Posted on November 13, 2013

How to create a hexagonal heatmap in R

Like I wrote in one of my previous posts on the creation of a “self organizing map” program in R, I really wanted the results of a SOM visualized in a hexagonal heatmap, so I wrote my own piece of code for it.

I'm sorry, but I'm not allowed to share the code. It is intellectual property of Deloitte Netherlands because I created it while working for them (although mostly in my own time).

I have received several requests to share the code, but sadly I’m not allowed to share it. However, I do not see any harm in posting a small piece of the code. Although, I think it is one of the most useful pieces to share! So without any further ado, let me show you how you can create hexagonal heatmaps in R!

A hexagonal heatmap created in R

The code is a stripped down piece from the program, but it has all the basics needed to create nice looking map like the one above. But there is one variable that you will have to create yourself from the results of a self organizing map (SOM). The input variable Heatmap_Matrix variable is a matrix that would be the numerical representation of you heatmap.

So the matrix has the same number of rows as the SOM map and the same number of columns as the SOM map and each value in the Heatmap represents the value for one hexagon. Here [1,1] will become the lower left node (1st row, 1st column), [1,2] will become the node to the right, [2,1] will be the first node to the left in the second row, etc. So visually you work your way from bottom left to top right in the Heatmap, while in the matrix you work from top left to bottom right

Code

library(RColorBrewer) #to use brewer.pal
library(fields) #to use designer.colors

#Function to create the polygon for each hexagon
Hexagon <- function (x, y, unitcell = 1, col = col) {
  polygon(c(x, x, x + unitcell/2, x + unitcell, x + unitcell,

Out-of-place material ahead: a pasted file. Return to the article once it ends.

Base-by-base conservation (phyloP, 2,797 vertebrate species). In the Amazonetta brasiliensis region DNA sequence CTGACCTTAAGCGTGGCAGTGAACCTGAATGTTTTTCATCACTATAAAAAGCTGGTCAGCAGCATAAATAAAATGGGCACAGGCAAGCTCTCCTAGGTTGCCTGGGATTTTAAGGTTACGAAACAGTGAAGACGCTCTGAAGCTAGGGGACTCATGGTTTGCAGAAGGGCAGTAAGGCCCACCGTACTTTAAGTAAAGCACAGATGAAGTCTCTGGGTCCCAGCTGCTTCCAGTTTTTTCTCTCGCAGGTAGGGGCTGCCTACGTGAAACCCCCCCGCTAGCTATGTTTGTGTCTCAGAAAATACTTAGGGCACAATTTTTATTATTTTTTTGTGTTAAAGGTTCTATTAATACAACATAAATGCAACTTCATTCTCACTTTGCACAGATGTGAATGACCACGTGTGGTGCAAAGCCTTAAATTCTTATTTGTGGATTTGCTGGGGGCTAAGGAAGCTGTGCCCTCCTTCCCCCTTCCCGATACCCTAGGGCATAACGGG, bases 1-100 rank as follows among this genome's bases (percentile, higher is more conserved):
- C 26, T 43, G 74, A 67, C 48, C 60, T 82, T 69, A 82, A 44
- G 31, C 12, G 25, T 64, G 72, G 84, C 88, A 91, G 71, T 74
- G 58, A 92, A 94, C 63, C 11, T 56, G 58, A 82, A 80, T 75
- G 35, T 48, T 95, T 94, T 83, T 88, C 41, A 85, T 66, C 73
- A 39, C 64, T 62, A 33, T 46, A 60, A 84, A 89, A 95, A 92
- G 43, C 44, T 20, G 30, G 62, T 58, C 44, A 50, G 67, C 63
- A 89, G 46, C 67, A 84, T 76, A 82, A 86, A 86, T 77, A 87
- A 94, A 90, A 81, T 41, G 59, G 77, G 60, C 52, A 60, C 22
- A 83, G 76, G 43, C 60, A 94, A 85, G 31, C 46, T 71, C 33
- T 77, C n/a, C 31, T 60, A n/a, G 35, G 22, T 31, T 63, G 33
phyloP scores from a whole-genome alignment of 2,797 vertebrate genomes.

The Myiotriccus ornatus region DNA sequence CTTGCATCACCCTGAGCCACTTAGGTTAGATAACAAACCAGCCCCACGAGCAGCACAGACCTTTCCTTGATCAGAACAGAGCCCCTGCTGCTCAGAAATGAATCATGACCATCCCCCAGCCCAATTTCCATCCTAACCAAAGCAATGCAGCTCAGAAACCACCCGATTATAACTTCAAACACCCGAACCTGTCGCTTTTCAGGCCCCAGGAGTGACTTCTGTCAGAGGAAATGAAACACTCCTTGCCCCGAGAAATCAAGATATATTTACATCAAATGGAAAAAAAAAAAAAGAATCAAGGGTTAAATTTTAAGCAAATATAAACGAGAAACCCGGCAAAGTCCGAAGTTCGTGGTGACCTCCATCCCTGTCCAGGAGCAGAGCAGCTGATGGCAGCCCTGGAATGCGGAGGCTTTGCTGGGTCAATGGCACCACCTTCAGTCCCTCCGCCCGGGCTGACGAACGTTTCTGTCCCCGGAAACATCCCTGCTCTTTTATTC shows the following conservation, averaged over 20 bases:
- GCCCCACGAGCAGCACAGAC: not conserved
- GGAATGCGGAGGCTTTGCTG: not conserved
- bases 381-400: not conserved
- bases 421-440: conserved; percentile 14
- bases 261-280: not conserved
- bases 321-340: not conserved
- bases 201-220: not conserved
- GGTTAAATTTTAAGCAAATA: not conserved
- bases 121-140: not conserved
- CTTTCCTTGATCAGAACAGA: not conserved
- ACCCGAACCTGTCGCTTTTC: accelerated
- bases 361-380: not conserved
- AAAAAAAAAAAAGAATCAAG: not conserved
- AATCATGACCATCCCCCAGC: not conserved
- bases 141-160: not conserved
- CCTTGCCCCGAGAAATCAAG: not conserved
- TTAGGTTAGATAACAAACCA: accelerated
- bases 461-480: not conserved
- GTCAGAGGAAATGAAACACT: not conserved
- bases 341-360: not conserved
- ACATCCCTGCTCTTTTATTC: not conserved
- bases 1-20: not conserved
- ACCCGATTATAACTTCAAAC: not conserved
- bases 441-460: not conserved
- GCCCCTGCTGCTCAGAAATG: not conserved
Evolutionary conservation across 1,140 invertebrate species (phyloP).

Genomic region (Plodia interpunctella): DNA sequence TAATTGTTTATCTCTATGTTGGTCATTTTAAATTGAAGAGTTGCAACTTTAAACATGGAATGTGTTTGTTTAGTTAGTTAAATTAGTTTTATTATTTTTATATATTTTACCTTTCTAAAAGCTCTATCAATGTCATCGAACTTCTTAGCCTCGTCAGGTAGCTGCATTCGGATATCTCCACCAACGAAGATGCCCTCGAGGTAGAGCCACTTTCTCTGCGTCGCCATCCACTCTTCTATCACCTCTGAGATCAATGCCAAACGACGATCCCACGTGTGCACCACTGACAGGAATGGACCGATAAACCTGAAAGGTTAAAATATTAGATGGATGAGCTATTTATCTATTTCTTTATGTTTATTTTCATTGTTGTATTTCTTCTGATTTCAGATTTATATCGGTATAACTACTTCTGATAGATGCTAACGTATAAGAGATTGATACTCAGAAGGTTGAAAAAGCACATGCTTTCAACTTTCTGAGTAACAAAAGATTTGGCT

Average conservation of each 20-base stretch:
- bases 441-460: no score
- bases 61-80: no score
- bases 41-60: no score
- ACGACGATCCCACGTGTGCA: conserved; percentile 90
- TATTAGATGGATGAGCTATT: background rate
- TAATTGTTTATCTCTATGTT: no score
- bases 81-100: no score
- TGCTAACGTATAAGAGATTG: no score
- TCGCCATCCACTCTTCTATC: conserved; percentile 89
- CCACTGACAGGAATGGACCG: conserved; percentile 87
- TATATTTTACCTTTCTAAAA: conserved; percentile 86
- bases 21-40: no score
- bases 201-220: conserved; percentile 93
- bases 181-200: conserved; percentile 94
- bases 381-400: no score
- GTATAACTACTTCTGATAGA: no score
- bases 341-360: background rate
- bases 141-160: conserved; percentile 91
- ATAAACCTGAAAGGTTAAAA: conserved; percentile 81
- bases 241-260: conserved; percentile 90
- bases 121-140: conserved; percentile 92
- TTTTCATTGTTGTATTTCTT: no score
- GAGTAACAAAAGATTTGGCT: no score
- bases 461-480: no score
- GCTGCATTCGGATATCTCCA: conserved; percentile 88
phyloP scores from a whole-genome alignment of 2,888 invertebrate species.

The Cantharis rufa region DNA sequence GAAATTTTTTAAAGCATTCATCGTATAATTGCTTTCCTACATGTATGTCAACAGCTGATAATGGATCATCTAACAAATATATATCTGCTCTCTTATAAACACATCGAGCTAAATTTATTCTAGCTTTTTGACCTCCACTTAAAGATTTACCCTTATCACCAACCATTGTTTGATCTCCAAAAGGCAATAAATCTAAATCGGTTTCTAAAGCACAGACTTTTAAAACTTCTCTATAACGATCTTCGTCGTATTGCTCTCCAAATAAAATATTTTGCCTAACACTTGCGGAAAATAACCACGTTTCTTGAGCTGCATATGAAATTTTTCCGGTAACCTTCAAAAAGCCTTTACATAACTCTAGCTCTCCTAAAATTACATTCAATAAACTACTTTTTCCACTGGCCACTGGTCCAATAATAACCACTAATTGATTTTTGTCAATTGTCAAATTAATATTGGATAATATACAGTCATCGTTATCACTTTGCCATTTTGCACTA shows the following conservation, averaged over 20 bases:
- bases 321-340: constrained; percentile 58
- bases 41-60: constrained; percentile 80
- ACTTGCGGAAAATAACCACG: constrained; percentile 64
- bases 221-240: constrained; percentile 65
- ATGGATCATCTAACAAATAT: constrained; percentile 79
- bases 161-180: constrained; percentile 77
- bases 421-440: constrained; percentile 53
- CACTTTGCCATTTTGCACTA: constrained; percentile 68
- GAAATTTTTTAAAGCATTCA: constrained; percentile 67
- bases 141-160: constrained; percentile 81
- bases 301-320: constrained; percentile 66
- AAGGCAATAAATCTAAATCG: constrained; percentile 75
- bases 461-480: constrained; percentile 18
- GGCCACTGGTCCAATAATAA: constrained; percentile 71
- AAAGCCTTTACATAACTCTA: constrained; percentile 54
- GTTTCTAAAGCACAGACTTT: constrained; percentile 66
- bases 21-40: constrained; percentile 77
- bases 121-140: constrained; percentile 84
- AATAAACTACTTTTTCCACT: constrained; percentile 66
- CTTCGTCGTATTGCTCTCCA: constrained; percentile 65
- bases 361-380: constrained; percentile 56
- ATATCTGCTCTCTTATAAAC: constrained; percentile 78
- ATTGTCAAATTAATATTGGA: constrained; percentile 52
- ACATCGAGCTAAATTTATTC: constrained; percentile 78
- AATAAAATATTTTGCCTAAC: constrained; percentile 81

x + unitcell/2), c(y + unitcell * 0.125,
                               y + unitcell * 0.875,
                               y + unitcell * 1.125,
                               y + unitcell * 0.875,
                               y + unitcell * 0.125,
                               y - unitcell * 0.125),
          col = col, border=NA)
}#function

#Start with a matrix that would be the numerical representation of you heatmap
#called Heatmap_Matrix
#This matrix has the same number of rows as the SOM map
#and the same number of columns as the SOM map
#and each value in the Heatmap represents the value for one hexagon
#Here [1,1] will become the lower left node (1st row, 1st column),
#[1,2] will become the node to the right
#[2,1] will be the first node to the left in the second row
#So visually you work your way from bottom left to top right
x <- as.vector(Heatmap_Matrix)

#Number of rows and columns of your SOM
SOM_Rows <- dim(Heatmap_Matrix)[1]
SOM_Columns <- dim(Heatmap_Matrix)[2]

#To make room for the legend
par(mar = c(0.4, 2, 2, 7))

#Initiate the plot window but do show any axes or points on the plot
plot(0, 0, type = "n", axes = FALSE, xlim=c(0, SOM_Columns),
     ylim=c(0, SOM_Rows), xlab="", ylab= "", asp=1)

#Create the color palette 
#I use designer.colors to interpolate 50 colors between
#the maxmimum number of allowed values in Brewer
#Just replace this with any other color palette you like
ColRamp <- rev(designer.colors(n=50, col=brewer.pal(9, "Spectral")))

#Make a vector with length(ColRamp) number of bins between the minimum and
#maximum value of x.
#Next match each point from x with one of the colors in ColorRamp
ColorCode <- rep("#FFFFFF", length(x)) #default is all white
Bins <- seq(min(x, na.rm=T), max(x, na.rm=T), length=length(ColRamp))
for (i in 1:length(x))
  if (!is.na(x[i])) ColorCode[i] <- ColRamp[which.min(abs(Bins-x[i]))]

#Actual plotting of hexagonal polygons on map
offset <- 0.5 #offset for the hexagons when moving up a row
for (row in 1:SOM_Rows) {
  for (column in 0:(SOM_Columns - 1))
    Hexagon(column + offset, row - 1, col = ColorCode[row + SOM_Rows * column])
  offset <- ifelse(offset, 0, 0.5)
}

#Add legend to the right if you want to
image.plot(legend.only=TRUE, col=ColRamp, zlim=c(min(x, na.rm=T), max(x, na.rm=T)))

A legend to be able to read the meaning of the colors

With the last line of code run, to create a legend, you will end up with a heatmap similar to the image above.

I hope my explanation and code will help you to create your own beautiful heatmaps in R. Maybe I should start focusing on more things outside self organizing maps before all my posts become SOM related (*^▽^*)ゞ

See also